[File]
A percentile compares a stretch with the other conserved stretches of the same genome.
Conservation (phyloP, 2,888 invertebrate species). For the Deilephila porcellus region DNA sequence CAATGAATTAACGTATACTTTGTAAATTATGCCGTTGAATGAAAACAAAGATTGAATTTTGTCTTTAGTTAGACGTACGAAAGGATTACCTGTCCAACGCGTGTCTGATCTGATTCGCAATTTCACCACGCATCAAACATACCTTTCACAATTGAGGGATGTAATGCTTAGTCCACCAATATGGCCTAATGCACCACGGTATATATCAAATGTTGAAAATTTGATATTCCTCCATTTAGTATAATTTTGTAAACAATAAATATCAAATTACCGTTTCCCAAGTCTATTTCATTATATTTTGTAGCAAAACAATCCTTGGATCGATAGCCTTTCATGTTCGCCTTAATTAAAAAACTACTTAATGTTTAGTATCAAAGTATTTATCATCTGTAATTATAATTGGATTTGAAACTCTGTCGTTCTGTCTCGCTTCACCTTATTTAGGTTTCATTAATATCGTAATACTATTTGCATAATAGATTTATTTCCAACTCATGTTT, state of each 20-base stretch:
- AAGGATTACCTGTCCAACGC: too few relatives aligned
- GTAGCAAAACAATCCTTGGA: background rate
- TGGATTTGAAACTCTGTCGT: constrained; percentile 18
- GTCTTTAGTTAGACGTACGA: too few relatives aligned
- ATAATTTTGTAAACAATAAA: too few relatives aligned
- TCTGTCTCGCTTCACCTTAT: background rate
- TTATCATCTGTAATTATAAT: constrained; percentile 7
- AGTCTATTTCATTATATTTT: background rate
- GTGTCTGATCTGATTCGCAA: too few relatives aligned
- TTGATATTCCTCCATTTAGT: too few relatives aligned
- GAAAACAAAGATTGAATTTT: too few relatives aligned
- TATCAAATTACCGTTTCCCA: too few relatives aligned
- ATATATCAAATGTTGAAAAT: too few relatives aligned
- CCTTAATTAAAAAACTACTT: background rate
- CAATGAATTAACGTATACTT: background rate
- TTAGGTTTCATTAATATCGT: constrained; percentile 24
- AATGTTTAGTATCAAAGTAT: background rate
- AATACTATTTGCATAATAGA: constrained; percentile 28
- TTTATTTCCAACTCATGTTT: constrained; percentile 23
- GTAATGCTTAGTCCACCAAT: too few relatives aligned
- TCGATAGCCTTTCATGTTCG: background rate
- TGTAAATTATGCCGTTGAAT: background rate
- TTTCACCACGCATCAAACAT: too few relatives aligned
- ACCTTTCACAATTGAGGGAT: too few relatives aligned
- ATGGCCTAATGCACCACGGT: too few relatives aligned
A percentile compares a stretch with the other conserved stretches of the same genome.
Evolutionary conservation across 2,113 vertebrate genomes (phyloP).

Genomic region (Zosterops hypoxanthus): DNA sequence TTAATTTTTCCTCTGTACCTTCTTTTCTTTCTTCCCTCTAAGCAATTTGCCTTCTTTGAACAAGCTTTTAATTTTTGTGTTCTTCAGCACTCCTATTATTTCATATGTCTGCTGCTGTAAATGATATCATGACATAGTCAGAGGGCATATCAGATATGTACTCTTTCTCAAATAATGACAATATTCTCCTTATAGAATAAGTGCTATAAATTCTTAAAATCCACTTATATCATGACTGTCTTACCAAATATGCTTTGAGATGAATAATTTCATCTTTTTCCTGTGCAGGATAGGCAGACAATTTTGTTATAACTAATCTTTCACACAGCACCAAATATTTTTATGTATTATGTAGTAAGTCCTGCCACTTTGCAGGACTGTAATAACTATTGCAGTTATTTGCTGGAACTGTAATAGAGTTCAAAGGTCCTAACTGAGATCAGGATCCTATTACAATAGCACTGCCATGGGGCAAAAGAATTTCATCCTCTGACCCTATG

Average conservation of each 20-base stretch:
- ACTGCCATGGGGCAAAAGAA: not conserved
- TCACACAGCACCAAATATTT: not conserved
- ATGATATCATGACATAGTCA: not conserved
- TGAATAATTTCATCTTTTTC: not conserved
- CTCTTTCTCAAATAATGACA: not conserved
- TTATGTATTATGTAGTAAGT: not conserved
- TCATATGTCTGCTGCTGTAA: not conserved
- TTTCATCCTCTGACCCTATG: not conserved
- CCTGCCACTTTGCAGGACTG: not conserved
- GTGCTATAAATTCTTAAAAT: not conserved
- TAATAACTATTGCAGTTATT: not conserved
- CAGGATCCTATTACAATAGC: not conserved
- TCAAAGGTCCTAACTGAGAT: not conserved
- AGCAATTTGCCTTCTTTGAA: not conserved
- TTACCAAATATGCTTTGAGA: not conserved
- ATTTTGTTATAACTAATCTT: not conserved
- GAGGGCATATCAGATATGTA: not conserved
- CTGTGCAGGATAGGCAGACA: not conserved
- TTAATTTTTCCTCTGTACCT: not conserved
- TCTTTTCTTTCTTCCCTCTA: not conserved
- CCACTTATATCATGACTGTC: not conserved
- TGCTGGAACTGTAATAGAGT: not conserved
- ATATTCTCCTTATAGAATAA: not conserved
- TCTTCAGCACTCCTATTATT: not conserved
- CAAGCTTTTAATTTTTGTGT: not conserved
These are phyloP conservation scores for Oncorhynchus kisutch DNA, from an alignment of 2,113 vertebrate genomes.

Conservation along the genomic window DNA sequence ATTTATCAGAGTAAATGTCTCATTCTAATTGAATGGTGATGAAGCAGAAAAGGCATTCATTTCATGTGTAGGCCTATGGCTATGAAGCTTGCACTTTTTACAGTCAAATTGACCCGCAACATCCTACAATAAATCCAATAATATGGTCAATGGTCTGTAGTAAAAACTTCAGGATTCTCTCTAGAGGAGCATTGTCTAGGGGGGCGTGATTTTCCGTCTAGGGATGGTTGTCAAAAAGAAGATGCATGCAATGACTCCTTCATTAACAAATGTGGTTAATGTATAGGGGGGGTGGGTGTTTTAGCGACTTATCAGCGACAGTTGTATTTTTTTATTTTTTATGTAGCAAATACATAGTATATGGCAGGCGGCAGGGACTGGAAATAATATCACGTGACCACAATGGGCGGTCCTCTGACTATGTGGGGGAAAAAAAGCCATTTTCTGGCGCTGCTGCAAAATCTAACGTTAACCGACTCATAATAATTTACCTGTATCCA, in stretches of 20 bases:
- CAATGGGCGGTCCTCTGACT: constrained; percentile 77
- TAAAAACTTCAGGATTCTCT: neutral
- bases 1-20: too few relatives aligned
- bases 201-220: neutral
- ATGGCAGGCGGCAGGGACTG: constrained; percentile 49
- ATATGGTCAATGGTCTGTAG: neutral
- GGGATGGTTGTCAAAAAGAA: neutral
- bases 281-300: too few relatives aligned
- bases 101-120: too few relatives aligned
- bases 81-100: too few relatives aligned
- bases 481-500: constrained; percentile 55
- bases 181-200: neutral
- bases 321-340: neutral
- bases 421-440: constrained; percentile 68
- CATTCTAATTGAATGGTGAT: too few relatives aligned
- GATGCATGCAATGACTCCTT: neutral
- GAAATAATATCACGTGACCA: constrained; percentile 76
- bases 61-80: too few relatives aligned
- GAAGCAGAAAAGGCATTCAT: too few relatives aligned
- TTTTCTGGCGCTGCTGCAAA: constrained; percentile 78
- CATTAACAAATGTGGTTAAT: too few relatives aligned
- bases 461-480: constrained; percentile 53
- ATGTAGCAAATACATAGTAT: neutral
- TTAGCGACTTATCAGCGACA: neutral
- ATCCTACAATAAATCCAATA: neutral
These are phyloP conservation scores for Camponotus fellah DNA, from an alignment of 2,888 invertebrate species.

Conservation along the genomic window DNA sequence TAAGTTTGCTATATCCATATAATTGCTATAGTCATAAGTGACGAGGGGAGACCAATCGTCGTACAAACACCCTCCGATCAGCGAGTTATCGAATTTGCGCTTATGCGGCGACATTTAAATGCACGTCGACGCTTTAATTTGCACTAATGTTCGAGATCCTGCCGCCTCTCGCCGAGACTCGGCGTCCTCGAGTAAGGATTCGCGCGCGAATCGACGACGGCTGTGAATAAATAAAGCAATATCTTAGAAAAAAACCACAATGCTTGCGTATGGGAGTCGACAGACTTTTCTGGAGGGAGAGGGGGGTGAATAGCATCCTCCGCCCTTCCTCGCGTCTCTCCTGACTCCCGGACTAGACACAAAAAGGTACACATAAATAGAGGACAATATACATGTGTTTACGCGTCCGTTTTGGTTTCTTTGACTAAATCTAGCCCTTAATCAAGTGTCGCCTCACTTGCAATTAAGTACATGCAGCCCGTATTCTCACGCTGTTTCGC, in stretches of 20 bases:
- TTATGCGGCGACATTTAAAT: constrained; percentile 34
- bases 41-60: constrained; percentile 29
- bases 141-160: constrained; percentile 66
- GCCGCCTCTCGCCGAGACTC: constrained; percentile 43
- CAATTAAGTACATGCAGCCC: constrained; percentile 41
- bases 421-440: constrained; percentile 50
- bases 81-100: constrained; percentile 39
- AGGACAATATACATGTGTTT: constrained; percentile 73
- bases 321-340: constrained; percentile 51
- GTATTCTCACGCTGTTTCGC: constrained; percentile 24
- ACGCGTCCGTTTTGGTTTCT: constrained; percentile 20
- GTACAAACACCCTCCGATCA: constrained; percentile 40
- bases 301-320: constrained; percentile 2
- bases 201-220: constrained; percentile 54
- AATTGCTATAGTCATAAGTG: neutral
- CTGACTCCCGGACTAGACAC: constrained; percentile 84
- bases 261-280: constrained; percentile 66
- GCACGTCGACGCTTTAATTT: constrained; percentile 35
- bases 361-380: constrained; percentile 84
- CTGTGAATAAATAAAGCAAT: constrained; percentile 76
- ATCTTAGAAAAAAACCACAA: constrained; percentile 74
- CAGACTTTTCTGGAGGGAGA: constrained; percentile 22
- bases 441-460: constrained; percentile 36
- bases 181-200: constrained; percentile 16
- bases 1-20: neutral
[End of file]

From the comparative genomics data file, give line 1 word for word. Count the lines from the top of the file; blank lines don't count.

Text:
A percentile compares a stretch with the other conserved stretches of the same genome.